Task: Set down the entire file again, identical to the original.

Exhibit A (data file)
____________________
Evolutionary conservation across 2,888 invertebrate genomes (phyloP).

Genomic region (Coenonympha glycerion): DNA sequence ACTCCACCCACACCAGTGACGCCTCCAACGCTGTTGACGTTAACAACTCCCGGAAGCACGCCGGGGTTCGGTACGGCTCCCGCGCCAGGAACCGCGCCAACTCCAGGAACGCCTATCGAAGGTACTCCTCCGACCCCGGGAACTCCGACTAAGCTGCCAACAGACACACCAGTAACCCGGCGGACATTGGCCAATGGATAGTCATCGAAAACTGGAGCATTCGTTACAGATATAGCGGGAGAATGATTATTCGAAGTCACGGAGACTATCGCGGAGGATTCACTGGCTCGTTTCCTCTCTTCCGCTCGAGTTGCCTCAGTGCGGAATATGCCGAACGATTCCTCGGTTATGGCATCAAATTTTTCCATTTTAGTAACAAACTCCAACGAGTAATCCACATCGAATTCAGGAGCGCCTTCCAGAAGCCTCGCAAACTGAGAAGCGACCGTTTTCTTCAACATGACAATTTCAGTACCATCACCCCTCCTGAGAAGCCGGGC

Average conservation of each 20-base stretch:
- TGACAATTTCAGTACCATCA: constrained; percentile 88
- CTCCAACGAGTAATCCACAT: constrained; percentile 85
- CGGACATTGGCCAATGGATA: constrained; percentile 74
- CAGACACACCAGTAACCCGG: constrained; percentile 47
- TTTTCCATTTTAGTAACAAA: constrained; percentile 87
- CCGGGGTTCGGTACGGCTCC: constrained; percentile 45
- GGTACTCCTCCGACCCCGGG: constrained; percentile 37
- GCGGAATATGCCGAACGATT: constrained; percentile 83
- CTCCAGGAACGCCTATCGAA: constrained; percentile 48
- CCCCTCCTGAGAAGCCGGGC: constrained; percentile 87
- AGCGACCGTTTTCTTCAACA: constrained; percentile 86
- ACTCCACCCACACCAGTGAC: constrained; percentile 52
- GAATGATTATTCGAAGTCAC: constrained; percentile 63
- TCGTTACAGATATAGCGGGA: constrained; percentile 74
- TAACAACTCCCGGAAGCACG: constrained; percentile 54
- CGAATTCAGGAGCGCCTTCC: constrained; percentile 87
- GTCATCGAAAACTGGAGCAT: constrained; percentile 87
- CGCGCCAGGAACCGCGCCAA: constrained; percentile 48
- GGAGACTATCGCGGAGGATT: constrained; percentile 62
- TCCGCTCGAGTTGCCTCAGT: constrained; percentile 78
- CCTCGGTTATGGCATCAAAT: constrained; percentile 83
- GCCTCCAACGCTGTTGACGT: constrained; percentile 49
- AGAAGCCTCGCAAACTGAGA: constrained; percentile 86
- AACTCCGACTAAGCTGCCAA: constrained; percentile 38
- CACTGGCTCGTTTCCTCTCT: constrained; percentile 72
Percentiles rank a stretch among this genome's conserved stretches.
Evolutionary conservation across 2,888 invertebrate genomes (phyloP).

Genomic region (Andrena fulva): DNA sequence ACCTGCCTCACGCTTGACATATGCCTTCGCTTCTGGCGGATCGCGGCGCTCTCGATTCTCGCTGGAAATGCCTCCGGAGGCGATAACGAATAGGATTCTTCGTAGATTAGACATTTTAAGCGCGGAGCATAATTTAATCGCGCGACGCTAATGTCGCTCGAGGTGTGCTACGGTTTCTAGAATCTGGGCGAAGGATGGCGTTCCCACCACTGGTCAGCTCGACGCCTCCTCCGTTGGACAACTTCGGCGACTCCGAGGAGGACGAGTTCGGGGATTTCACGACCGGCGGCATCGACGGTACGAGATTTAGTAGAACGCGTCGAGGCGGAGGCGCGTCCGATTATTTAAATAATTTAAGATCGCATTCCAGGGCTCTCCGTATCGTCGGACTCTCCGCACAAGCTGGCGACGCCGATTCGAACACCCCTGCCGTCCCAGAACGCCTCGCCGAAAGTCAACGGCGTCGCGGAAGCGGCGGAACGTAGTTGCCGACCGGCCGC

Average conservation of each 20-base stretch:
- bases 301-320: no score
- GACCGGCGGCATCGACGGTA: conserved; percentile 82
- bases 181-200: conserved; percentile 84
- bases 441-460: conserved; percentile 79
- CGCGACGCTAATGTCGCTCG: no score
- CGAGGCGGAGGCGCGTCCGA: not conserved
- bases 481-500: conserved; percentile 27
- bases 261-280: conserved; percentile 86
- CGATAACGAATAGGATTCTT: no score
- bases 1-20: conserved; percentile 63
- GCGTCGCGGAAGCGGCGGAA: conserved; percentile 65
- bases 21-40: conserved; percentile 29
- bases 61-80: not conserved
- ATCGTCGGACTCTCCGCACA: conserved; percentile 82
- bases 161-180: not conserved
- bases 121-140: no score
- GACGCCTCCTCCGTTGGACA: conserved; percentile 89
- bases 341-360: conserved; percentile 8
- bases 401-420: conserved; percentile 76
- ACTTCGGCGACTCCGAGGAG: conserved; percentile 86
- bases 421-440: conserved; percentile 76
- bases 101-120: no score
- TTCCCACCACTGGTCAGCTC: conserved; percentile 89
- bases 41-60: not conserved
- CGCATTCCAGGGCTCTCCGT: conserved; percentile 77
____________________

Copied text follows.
Evolutionary conservation across 2,888 invertebrate genomes (phyloP).

Genomic region (Coenonympha glycerion): DNA sequence ACTCCACCCACACCAGTGACGCCTCCAACGCTGTTGACGTTAACAACTCCCGGAAGCACGCCGGGGTTCGGTACGGCTCCCGCGCCAGGAACCGCGCCAACTCCAGGAACGCCTATCGAAGGTACTCCTCCGACCCCGGGAACTCCGACTAAGCTGCCAACAGACACACCAGTAACCCGGCGGACATTGGCCAATGGATAGTCATCGAAAACTGGAGCATTCGTTACAGATATAGCGGGAGAATGATTATTCGAAGTCACGGAGACTATCGCGGAGGATTCACTGGCTCGTTTCCTCTCTTCCGCTCGAGTTGCCTCAGTGCGGAATATGCCGAACGATTCCTCGGTTATGGCATCAAATTTTTCCATTTTAGTAACAAACTCCAACGAGTAATCCACATCGAATTCAGGAGCGCCTTCCAGAAGCCTCGCAAACTGAGAAGCGACCGTTTTCTTCAACATGACAATTTCAGTACCATCACCCCTCCTGAGAAGCCGGGC

Average conservation of each 20-base stretch:
- TGACAATTTCAGTACCATCA: constrained; percentile 88
- CTCCAACGAGTAATCCACAT: constrained; percentile 85
- CGGACATTGGCCAATGGATA: constrained; percentile 74
- CAGACACACCAGTAACCCGG: constrained; percentile 47
- TTTTCCATTTTAGTAACAAA: constrained; percentile 87
- CCGGGGTTCGGTACGGCTCC: constrained; percentile 45
- GGTACTCCTCCGACCCCGGG: constrained; percentile 37
- GCGGAATATGCCGAACGATT: constrained; percentile 83
- CTCCAGGAACGCCTATCGAA: constrained; percentile 48
- CCCCTCCTGAGAAGCCGGGC: constrained; percentile 87
- AGCGACCGTTTTCTTCAACA: constrained; percentile 86
- ACTCCACCCACACCAGTGAC: constrained; percentile 52
- GAATGATTATTCGAAGTCAC: constrained; percentile 63
- TCGTTACAGATATAGCGGGA: constrained; percentile 74
- TAACAACTCCCGGAAGCACG: constrained; percentile 54
- CGAATTCAGGAGCGCCTTCC: constrained; percentile 87
- GTCATCGAAAACTGGAGCAT: constrained; percentile 87
- CGCGCCAGGAACCGCGCCAA: constrained; percentile 48
- GGAGACTATCGCGGAGGATT: constrained; percentile 62
- TCCGCTCGAGTTGCCTCAGT: constrained; percentile 78
- CCTCGGTTATGGCATCAAAT: constrained; percentile 83
- GCCTCCAACGCTGTTGACGT: constrained; percentile 49
- AGAAGCCTCGCAAACTGAGA: constrained; percentile 86
- AACTCCGACTAAGCTGCCAA: constrained; percentile 38
- CACTGGCTCGTTTCCTCTCT: constrained; percentile 72
Percentiles rank a stretch among this genome's conserved stretches.
Evolutionary conservation across 2,888 invertebrate genomes (phyloP).

Genomic region (Andrena fulva): DNA sequence ACCTGCCTCACGCTTGACATATGCCTTCGCTTCTGGCGGATCGCGGCGCTCTCGATTCTCGCTGGAAATGCCTCCGGAGGCGATAACGAATAGGATTCTTCGTAGATTAGACATTTTAAGCGCGGAGCATAATTTAATCGCGCGACGCTAATGTCGCTCGAGGTGTGCTACGGTTTCTAGAATCTGGGCGAAGGATGGCGTTCCCACCACTGGTCAGCTCGACGCCTCCTCCGTTGGACAACTTCGGCGACTCCGAGGAGGACGAGTTCGGGGATTTCACGACCGGCGGCATCGACGGTACGAGATTTAGTAGAACGCGTCGAGGCGGAGGCGCGTCCGATTATTTAAATAATTTAAGATCGCATTCCAGGGCTCTCCGTATCGTCGGACTCTCCGCACAAGCTGGCGACGCCGATTCGAACACCCCTGCCGTCCCAGAACGCCTCGCCGAAAGTCAACGGCGTCGCGGAAGCGGCGGAACGTAGTTGCCGACCGGCCGC

Average conservation of each 20-base stretch:
- bases 301-320: no score
- GACCGGCGGCATCGACGGTA: conserved; percentile 82
- bases 181-200: conserved; percentile 84
- bases 441-460: conserved; percentile 79
- CGCGACGCTAATGTCGCTCG: no score
- CGAGGCGGAGGCGCGTCCGA: not conserved
- bases 481-500: conserved; percentile 27
- bases 261-280: conserved; percentile 86
- CGATAACGAATAGGATTCTT: no score
- bases 1-20: conserved; percentile 63
- GCGTCGCGGAAGCGGCGGAA: conserved; percentile 65
- bases 21-40: conserved; percentile 29
- bases 61-80: not conserved
- ATCGTCGGACTCTCCGCACA: conserved; percentile 82
- bases 161-180: not conserved
- bases 121-140: no score
- GACGCCTCCTCCGTTGGACA: conserved; percentile 89
- bases 341-360: conserved; percentile 8
- bases 401-420: conserved; percentile 76
- ACTTCGGCGACTCCGAGGAG: conserved; percentile 86
- bases 421-440: conserved; percentile 76
- bases 101-120: no score
- TTCCCACCACTGGTCAGCTC: conserved; percentile 89
- bases 41-60: not conserved
- CGCATTCCAGGGCTCTCCGT: conserved; percentile 77